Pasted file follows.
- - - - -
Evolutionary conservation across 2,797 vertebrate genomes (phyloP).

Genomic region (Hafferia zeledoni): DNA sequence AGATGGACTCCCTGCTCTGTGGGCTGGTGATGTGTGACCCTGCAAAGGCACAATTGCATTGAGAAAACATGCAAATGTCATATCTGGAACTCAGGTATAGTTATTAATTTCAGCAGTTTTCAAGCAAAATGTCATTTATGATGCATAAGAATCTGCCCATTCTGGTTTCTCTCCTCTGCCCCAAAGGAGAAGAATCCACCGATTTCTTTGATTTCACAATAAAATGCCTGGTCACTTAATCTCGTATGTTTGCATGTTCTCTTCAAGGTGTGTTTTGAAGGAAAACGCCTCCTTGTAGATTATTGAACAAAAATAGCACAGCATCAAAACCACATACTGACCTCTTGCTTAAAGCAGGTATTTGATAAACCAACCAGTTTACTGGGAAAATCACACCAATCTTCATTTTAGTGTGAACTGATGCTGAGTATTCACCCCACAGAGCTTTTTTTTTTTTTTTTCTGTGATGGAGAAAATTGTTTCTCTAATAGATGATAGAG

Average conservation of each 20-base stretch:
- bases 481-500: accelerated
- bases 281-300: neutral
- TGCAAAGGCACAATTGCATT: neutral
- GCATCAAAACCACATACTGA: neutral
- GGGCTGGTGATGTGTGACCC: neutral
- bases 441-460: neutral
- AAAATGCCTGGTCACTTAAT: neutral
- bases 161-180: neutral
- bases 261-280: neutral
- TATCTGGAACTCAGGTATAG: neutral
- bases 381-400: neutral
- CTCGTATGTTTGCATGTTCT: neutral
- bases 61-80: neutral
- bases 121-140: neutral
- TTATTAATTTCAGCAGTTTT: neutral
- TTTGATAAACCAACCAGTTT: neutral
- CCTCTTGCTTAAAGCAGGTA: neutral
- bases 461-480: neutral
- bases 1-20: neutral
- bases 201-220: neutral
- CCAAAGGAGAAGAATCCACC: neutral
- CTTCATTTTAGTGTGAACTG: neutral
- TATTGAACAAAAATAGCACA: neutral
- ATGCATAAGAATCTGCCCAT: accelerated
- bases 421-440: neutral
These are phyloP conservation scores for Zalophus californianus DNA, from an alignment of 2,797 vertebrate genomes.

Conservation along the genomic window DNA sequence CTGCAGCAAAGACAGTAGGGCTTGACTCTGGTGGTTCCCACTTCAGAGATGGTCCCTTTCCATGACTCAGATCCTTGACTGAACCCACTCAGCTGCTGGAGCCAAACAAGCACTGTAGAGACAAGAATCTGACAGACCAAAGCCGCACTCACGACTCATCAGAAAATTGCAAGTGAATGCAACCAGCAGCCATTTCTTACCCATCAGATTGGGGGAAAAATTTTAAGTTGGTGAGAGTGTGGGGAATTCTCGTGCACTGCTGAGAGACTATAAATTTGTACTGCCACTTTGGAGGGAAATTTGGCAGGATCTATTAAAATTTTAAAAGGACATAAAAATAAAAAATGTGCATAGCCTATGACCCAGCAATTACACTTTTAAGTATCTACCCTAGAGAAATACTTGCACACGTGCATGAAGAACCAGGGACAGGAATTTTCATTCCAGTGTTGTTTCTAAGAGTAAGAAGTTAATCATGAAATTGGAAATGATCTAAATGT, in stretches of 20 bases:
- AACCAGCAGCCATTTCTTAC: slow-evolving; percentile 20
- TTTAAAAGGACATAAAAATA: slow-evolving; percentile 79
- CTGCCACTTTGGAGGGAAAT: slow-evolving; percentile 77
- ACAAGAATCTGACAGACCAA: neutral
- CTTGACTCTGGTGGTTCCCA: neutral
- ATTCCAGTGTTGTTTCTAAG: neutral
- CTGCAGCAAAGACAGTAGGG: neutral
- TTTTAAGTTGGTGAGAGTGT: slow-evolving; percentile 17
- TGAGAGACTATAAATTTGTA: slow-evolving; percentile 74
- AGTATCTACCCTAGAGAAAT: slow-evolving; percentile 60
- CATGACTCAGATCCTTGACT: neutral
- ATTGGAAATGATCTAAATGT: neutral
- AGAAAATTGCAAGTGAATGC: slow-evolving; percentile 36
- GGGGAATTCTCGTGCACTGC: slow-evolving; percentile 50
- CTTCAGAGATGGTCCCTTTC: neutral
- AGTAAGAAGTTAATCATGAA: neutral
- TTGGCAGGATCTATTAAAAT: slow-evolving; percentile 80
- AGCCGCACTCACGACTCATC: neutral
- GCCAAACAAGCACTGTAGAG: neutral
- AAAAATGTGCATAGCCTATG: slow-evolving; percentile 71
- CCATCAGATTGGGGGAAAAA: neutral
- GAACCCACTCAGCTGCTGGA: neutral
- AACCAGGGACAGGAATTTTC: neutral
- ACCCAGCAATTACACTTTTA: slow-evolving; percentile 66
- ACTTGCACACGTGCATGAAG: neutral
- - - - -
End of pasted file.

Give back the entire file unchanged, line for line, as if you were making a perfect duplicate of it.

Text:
Evolutionary conservation across 2,797 vertebrate genomes (phyloP).

Genomic region (Hafferia zeledoni): DNA sequence AGATGGACTCCCTGCTCTGTGGGCTGGTGATGTGTGACCCTGCAAAGGCACAATTGCATTGAGAAAACATGCAAATGTCATATCTGGAACTCAGGTATAGTTATTAATTTCAGCAGTTTTCAAGCAAAATGTCATTTATGATGCATAAGAATCTGCCCATTCTGGTTTCTCTCCTCTGCCCCAAAGGAGAAGAATCCACCGATTTCTTTGATTTCACAATAAAATGCCTGGTCACTTAATCTCGTATGTTTGCATGTTCTCTTCAAGGTGTGTTTTGAAGGAAAACGCCTCCTTGTAGATTATTGAACAAAAATAGCACAGCATCAAAACCACATACTGACCTCTTGCTTAAAGCAGGTATTTGATAAACCAACCAGTTTACTGGGAAAATCACACCAATCTTCATTTTAGTGTGAACTGATGCTGAGTATTCACCCCACAGAGCTTTTTTTTTTTTTTTTCTGTGATGGAGAAAATTGTTTCTCTAATAGATGATAGAG

Average conservation of each 20-base stretch:
- bases 481-500: accelerated
- bases 281-300: neutral
- TGCAAAGGCACAATTGCATT: neutral
- GCATCAAAACCACATACTGA: neutral
- GGGCTGGTGATGTGTGACCC: neutral
- bases 441-460: neutral
- AAAATGCCTGGTCACTTAAT: neutral
- bases 161-180: neutral
- bases 261-280: neutral
- TATCTGGAACTCAGGTATAG: neutral
- bases 381-400: neutral
- CTCGTATGTTTGCATGTTCT: neutral
- bases 61-80: neutral
- bases 121-140: neutral
- TTATTAATTTCAGCAGTTTT: neutral
- TTTGATAAACCAACCAGTTT: neutral
- CCTCTTGCTTAAAGCAGGTA: neutral
- bases 461-480: neutral
- bases 1-20: neutral
- bases 201-220: neutral
- CCAAAGGAGAAGAATCCACC: neutral
- CTTCATTTTAGTGTGAACTG: neutral
- TATTGAACAAAAATAGCACA: neutral
- ATGCATAAGAATCTGCCCAT: accelerated
- bases 421-440: neutral
These are phyloP conservation scores for Zalophus californianus DNA, from an alignment of 2,797 vertebrate genomes.

Conservation along the genomic window DNA sequence CTGCAGCAAAGACAGTAGGGCTTGACTCTGGTGGTTCCCACTTCAGAGATGGTCCCTTTCCATGACTCAGATCCTTGACTGAACCCACTCAGCTGCTGGAGCCAAACAAGCACTGTAGAGACAAGAATCTGACAGACCAAAGCCGCACTCACGACTCATCAGAAAATTGCAAGTGAATGCAACCAGCAGCCATTTCTTACCCATCAGATTGGGGGAAAAATTTTAAGTTGGTGAGAGTGTGGGGAATTCTCGTGCACTGCTGAGAGACTATAAATTTGTACTGCCACTTTGGAGGGAAATTTGGCAGGATCTATTAAAATTTTAAAAGGACATAAAAATAAAAAATGTGCATAGCCTATGACCCAGCAATTACACTTTTAAGTATCTACCCTAGAGAAATACTTGCACACGTGCATGAAGAACCAGGGACAGGAATTTTCATTCCAGTGTTGTTTCTAAGAGTAAGAAGTTAATCATGAAATTGGAAATGATCTAAATGT, in stretches of 20 bases:
- AACCAGCAGCCATTTCTTAC: slow-evolving; percentile 20
- TTTAAAAGGACATAAAAATA: slow-evolving; percentile 79
- CTGCCACTTTGGAGGGAAAT: slow-evolving; percentile 77
- ACAAGAATCTGACAGACCAA: neutral
- CTTGACTCTGGTGGTTCCCA: neutral
- ATTCCAGTGTTGTTTCTAAG: neutral
- CTGCAGCAAAGACAGTAGGG: neutral
- TTTTAAGTTGGTGAGAGTGT: slow-evolving; percentile 17
- TGAGAGACTATAAATTTGTA: slow-evolving; percentile 74
- AGTATCTACCCTAGAGAAAT: slow-evolving; percentile 60
- CATGACTCAGATCCTTGACT: neutral
- ATTGGAAATGATCTAAATGT: neutral
- AGAAAATTGCAAGTGAATGC: slow-evolving; percentile 36
- GGGGAATTCTCGTGCACTGC: slow-evolving; percentile 50
- CTTCAGAGATGGTCCCTTTC: neutral
- AGTAAGAAGTTAATCATGAA: neutral
- TTGGCAGGATCTATTAAAAT: slow-evolving; percentile 80
- AGCCGCACTCACGACTCATC: neutral
- GCCAAACAAGCACTGTAGAG: neutral
- AAAAATGTGCATAGCCTATG: slow-evolving; percentile 71
- CCATCAGATTGGGGGAAAAA: neutral
- GAACCCACTCAGCTGCTGGA: neutral
- AACCAGGGACAGGAATTTTC: neutral
- ACCCAGCAATTACACTTTTA: slow-evolving; percentile 66
- ACTTGCACACGTGCATGAAG: neutral